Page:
In the wealth of ancient Greek mythology there are two references to Mykonos. The first tells us that the island took its name from the hero Mykonos and the other that it was on Mykonos that Hercules slew the Giants and that the large rocks which lie scattered about the island are their petrified corpses.
  Today   Mykonos is the beloved place of VIPS and the dream place of all young people seeking full entertainment. Mykonos is possibly the most well-known Greek island worldwide; not without reason. The visitor can fulfill here every desire and realize every vision for unforgettable holidays. The sea and the beaches are among the most beautiful in the world. Mykonos is a grand example of unique Cycladic architecture set around a picturesque fishing-village bay. Totally whitewashed organic cube-like buildings fit closely together to form a kind of haphazard maze of narrow alley ways and streets. The earthen colors of the bare hills which surround the town's gleaming whiteness is set between the aura of an incredibly blue sky and even deeper blue sparkling sea. Its many well preserved windmills and hundreds of tiny red-roofed churches adds a flavor of culture and custom to the scene, enhanced even further by many museums and the historical ancient site of Delos. Together with being friendly and open people, the locals have a healthy understanding of what it means to have a good time. Put this together with all the island's other qualities and it is no wonder Mykonos has been often named "the jewel" of the Aegean Sea.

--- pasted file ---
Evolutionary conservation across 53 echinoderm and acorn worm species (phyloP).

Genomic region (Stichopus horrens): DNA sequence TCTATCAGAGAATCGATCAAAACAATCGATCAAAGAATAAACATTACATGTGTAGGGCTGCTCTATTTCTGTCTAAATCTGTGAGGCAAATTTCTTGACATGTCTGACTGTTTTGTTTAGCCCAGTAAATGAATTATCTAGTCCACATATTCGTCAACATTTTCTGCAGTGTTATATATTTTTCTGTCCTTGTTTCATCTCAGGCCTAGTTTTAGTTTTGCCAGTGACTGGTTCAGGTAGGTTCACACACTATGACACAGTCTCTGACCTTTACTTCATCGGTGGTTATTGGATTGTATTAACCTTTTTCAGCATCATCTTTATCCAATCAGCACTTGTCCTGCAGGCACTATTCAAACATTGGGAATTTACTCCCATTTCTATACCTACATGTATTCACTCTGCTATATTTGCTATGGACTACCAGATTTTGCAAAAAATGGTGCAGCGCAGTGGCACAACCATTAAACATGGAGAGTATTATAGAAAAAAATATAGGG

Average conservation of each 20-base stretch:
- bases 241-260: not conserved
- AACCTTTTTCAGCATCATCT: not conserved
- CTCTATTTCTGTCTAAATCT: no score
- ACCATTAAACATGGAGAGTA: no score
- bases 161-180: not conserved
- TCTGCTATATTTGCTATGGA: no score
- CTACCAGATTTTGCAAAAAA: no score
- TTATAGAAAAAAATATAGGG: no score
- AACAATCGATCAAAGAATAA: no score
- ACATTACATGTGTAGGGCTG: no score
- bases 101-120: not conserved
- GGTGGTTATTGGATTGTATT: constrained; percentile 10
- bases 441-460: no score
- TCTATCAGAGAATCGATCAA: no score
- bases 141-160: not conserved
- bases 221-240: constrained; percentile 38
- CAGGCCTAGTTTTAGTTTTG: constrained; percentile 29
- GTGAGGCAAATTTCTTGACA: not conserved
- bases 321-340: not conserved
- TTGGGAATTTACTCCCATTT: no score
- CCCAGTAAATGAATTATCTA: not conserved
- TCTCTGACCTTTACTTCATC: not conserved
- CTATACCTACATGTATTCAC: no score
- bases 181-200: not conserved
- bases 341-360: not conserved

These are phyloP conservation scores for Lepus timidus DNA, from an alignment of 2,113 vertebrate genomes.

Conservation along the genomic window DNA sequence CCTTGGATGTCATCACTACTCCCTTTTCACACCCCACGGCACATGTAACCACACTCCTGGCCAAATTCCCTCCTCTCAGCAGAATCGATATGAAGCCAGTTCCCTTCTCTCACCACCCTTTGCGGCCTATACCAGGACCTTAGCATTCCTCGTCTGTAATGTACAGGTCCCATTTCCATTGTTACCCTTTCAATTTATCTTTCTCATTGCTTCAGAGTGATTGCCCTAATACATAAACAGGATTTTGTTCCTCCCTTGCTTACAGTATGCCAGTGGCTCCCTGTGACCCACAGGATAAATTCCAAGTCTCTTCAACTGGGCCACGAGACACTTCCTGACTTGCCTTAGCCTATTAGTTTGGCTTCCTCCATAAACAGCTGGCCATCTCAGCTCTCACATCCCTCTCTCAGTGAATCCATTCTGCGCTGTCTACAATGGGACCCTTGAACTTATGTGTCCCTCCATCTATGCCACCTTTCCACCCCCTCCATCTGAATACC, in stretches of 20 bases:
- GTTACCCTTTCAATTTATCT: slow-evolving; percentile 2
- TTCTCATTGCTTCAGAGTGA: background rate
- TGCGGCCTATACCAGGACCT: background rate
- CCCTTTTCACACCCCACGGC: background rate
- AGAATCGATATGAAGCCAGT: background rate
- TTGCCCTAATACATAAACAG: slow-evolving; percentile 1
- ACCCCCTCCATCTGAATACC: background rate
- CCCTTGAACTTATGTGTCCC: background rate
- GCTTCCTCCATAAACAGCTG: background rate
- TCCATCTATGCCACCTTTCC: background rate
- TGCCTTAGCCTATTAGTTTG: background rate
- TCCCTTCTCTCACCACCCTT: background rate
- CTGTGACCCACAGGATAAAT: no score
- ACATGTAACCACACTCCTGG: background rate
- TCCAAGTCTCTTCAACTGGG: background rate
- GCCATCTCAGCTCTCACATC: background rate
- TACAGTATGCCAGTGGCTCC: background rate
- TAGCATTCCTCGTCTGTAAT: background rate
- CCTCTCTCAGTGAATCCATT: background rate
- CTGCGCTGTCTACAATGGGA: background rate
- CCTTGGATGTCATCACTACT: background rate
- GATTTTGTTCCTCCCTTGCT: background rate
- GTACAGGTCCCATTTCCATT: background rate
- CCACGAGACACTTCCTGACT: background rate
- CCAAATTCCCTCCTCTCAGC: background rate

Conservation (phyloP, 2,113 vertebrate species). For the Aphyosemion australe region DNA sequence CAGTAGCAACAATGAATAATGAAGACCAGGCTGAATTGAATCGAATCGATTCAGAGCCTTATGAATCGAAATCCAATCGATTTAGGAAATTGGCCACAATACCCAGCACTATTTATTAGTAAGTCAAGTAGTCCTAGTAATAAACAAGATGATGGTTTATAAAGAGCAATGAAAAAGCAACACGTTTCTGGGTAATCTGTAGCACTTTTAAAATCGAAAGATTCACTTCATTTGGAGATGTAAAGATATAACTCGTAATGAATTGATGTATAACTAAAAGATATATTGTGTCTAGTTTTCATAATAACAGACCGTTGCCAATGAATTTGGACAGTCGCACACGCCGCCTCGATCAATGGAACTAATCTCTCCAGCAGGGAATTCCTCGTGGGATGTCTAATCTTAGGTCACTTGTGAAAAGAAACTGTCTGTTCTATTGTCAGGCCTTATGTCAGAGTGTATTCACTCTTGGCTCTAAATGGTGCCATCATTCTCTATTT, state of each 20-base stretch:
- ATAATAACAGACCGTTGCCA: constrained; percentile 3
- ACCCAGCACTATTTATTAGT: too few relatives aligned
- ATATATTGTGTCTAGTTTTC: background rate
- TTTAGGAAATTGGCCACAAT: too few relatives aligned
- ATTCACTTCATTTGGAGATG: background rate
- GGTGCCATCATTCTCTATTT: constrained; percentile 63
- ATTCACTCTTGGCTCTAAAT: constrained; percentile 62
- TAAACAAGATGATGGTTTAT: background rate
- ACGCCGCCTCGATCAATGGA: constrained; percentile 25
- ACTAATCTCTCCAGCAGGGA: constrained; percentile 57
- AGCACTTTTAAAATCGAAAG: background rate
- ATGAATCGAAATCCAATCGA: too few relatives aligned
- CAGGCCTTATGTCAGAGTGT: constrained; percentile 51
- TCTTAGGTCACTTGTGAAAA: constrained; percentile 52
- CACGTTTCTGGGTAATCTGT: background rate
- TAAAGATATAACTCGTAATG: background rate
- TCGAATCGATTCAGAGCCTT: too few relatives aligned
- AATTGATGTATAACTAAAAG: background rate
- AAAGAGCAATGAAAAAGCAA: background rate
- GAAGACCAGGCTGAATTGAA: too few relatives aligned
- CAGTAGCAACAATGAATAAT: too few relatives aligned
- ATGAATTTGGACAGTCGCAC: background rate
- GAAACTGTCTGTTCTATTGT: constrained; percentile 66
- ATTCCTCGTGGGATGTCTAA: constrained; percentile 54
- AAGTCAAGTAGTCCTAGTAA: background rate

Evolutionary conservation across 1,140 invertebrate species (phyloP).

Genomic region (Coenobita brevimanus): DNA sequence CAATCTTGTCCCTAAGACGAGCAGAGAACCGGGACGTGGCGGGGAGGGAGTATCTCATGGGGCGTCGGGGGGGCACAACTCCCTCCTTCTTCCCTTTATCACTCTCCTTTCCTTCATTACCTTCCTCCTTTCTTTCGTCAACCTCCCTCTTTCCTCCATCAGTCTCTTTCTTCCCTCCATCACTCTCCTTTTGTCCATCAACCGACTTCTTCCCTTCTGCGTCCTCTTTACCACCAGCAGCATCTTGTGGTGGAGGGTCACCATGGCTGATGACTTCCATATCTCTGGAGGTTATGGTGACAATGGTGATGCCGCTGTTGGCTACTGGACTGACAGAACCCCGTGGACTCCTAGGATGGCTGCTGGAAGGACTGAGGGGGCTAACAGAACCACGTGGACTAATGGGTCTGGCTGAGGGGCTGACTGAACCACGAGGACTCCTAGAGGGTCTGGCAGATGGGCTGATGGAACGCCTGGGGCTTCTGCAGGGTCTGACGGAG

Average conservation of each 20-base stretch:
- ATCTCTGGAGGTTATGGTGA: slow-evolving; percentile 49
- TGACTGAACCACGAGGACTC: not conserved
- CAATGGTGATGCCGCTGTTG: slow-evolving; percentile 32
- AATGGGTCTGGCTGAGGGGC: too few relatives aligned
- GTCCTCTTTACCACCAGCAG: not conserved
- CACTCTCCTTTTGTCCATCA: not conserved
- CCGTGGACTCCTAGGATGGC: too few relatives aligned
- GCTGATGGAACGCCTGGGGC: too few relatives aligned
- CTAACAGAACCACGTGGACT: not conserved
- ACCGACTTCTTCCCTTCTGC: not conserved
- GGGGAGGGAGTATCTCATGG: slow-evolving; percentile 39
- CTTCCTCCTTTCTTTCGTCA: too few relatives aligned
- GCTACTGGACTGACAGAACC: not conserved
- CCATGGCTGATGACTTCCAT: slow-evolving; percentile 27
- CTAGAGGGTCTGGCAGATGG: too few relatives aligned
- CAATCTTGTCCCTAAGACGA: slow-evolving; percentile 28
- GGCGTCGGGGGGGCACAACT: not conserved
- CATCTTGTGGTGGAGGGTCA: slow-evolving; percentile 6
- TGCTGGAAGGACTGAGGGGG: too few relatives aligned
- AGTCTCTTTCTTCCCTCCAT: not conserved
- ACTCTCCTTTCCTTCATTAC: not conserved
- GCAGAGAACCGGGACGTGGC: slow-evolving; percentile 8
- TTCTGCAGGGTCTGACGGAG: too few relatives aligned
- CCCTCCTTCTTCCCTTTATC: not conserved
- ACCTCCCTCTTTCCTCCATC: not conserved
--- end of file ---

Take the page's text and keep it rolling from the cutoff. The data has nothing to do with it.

As well as catering to the demands of its summer guests with an infrastructure that has been well developed over the years, an off-season tourist industry has also emerged making it possible to visit in comfort during the non-summer months. Frequent air and sea connections together with heated rooms and good taverns in and around the main town, allow the adventurous traveler to properly experience the island's natural beauty.